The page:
- Volume 39 - Issue 1
We evaluated the effect of modified Tapvei OÜ stairs (stairs) on the behaviour of female C57BL/6 and BALB/c mice in the elevated plus-maze (EPM) test. The mice were kept under standard conditions for 4 weeks (control) or exposed to stairs for 3 or 4 weeks, and were assessed thereafter with the EPM. The C57BL/6 mice displayed less anxiety, when compared with the BALB/c mice. Exposure to stairs had an anxiolytic effect in C57BL/6 mice, but not in BALB/c. The strain-dependent effects of stairs should be considered in the design of housing refinements and behavioural experiments.
The present study aimed to develop a method for testing pain-related behaviour induced by formalin in the Speke’s hingeback tortoise (Kinixys spekii). These animals retract their head and limbs into their shell when approached, making behavioural testing almost impossible. It was found that suspending the animals in the air, facing away from the observer, made the animals keep their limbs out of the shell. Subcutaneous injection of formalin induced easily identifiable and quantifiable behaviours that lasted for 20 minutes. Contrary to the biphasic effect of formalin observed in rats and mice, the response in tortoises was monophasic. The suspended formalin test may be useful for studying nociceptive mechanisms in tortoises, which in turn will be important for a further understanding of the nociceptive system in reptiles as well as in mammals.
The purpose of this study was to investigate the decontaminant effects of vapour-phase hydrogen peroxide(VHP) and peracetic acid (PAA) in laboratory animal rooms. Methodologically and microbiologically, both
methods were evaluated as an alternative to traditional methods. In the VHP decontamination process, the cycle consisted of 4 phases (dehumidification, conditioning, decontamination and aeration). The residual vapour was catalytically decomposed into water and oxygen. The complete process of room decontamination with VHP took 14-15 hours.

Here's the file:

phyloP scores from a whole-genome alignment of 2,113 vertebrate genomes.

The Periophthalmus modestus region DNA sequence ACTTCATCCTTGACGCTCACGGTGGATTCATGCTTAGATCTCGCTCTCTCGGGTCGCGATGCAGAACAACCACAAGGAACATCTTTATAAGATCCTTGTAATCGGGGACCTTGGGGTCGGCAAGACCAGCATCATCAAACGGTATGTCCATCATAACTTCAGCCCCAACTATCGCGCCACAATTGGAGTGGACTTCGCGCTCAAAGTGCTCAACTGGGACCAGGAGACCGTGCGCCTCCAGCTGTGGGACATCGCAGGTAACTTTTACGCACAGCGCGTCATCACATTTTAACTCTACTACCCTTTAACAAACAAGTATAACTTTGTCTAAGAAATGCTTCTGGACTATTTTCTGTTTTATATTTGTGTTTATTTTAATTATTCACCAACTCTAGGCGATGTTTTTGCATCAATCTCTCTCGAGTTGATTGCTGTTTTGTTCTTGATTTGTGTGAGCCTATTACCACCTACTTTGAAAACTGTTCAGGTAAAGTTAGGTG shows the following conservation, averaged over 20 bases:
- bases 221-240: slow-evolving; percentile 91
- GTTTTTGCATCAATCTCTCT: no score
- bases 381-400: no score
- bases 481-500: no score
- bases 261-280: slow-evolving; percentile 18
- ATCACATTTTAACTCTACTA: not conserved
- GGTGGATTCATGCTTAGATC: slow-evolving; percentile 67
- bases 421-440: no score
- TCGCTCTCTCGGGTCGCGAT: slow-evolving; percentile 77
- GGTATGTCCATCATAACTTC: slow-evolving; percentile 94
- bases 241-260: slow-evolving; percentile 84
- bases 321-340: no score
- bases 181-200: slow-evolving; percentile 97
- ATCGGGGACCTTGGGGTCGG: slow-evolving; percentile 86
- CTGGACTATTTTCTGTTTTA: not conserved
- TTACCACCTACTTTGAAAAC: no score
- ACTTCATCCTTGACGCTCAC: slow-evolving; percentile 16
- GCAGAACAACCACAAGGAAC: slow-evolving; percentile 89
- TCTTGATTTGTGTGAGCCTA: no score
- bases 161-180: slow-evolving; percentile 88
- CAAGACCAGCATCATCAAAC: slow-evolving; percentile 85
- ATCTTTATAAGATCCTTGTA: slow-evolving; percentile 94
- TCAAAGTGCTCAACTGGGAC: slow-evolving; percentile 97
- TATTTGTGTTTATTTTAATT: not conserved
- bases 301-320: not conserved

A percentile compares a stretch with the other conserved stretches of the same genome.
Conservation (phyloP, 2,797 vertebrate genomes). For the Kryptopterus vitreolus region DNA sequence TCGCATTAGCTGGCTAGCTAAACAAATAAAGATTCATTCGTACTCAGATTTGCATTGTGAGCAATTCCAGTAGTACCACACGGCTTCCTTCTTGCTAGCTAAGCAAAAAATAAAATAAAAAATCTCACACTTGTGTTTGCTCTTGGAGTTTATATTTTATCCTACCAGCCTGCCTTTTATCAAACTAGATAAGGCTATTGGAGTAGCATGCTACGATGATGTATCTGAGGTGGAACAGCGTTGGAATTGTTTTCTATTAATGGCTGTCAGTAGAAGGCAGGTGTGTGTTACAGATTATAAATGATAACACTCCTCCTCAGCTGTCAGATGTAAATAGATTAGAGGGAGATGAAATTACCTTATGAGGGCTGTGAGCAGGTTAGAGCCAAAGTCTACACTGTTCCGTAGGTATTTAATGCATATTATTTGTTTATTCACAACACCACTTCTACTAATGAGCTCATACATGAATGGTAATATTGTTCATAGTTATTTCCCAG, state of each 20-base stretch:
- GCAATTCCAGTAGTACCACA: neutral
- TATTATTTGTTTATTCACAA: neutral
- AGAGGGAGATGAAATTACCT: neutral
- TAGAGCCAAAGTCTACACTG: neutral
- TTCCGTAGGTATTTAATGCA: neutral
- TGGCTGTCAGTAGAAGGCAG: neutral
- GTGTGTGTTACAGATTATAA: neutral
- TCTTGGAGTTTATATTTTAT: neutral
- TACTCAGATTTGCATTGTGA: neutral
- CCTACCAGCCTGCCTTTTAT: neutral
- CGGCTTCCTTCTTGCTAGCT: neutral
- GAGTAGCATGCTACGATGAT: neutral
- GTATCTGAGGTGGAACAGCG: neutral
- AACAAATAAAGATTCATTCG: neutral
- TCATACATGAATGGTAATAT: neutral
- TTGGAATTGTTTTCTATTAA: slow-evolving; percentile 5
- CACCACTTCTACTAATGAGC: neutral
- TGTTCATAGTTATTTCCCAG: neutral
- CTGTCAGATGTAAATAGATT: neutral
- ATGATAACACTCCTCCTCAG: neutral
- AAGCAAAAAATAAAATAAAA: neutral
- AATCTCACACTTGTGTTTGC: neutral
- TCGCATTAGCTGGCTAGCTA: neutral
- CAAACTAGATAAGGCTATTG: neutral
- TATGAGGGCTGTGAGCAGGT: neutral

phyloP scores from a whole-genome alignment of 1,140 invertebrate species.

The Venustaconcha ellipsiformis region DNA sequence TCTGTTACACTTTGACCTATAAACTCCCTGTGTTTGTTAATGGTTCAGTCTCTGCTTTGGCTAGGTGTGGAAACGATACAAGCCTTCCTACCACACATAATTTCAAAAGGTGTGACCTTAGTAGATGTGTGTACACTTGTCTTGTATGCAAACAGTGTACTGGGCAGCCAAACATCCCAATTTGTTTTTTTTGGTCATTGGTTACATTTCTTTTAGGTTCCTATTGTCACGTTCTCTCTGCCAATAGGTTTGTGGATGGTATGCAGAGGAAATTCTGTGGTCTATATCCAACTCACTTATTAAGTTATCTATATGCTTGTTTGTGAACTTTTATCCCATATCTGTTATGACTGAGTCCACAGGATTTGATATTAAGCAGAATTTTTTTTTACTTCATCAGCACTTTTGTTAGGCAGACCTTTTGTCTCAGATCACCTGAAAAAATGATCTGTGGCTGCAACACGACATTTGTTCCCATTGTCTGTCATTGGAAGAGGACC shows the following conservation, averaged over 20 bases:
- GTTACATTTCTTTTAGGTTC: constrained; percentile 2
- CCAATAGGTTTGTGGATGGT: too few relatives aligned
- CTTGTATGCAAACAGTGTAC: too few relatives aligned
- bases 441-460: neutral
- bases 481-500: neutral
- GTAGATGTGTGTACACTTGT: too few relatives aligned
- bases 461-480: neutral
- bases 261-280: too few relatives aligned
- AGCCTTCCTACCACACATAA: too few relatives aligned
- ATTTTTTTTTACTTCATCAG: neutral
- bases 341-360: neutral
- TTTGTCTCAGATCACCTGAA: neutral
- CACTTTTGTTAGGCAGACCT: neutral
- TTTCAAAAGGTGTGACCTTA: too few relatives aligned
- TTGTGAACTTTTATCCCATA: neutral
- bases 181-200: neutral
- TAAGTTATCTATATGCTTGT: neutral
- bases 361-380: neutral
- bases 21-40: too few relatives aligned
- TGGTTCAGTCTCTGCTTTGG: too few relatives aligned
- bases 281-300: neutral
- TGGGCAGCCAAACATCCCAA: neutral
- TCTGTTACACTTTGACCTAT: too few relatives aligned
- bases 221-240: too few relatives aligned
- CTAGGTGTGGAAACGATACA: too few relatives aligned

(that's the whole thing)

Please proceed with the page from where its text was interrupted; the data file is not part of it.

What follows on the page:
Current interest in studying molecular processes as they occur in the living brain has accelerated the use of laboratory animals for neuroimaging of novel radiolabelled compounds. In particular, positron emission tomography (PET) has contributed to the development of radiolabelled compounds for assessing molecular processes in the living brain. The dynamics of PET typically require a relatively large organ size and blood supply in order to properly evaluate radioligand binding kinetics. To fulfil these requirements, pigs have often been used in such studies. Today, much is known about the metabolism, neurotransmission and molecular binding properties of the living porcine brain, and most findings support similarities between neuronal mechanisms in pigs and humans. Here, we review 10-years of PET findings on neuromolecular processes in the living porcine brain and, whenever possible, we relate PET findings in pigs to those obtained in humans.
In order to further understand the pathogenesis of disseminated intravascular coagulation (DIC), to diagnosethe condition in the early stage and to provide effective therapeutic intervention, valid and clinical relevant animal models are needed. Microvascular pulmonary thrombosis is one of the hallmarks in DIC. In the search for markers of microvascular pulmonary thrombosis in DIC, the present study evaluated local pulmonary effects of microvascular pulmonary thrombosis caused by polystyrene microspheres, generally assumed to be inert. Simultaneously the haemostatic system was evaluated to investigate whether microspheres are truly inert in a rabbit model of microvascular pulmonary thrombosis. Cardiovascular and haematological parameters were measured at three time points over a 30 minute period from rabbits administered 45 µm microspheres as a single bolus dose of 0.3, 6, 16 or 32 µl microspheres/ml blood. Injection of 0.3 µl microspheres/ml blood resulted in no changes. Injection of 6 µl microspheres/ml blood resulted in a minor increase in cardiovascular parameters whereas injection of 16 µl microspheres/ml blood resulted in significant changes of cardiovascular parameters without impact on haemostatic parameters. A lethal effect was shown after injection of 32 µl microspheres/ml blood. With i.v. injection of microspheres we succeeded in establishing an inert mechanical model of fixed size microvascular emboli in the lung vasculature of the rabbit. We showed that selected cardiovascular parameters rapidly and dose dependently reflect obstructions in the pulmonary vasculature and therefore could be very valuable and reliable parameters in experimental models of disseminated intravascular coagulation for early detection of microvascular pulmonary thrombosis.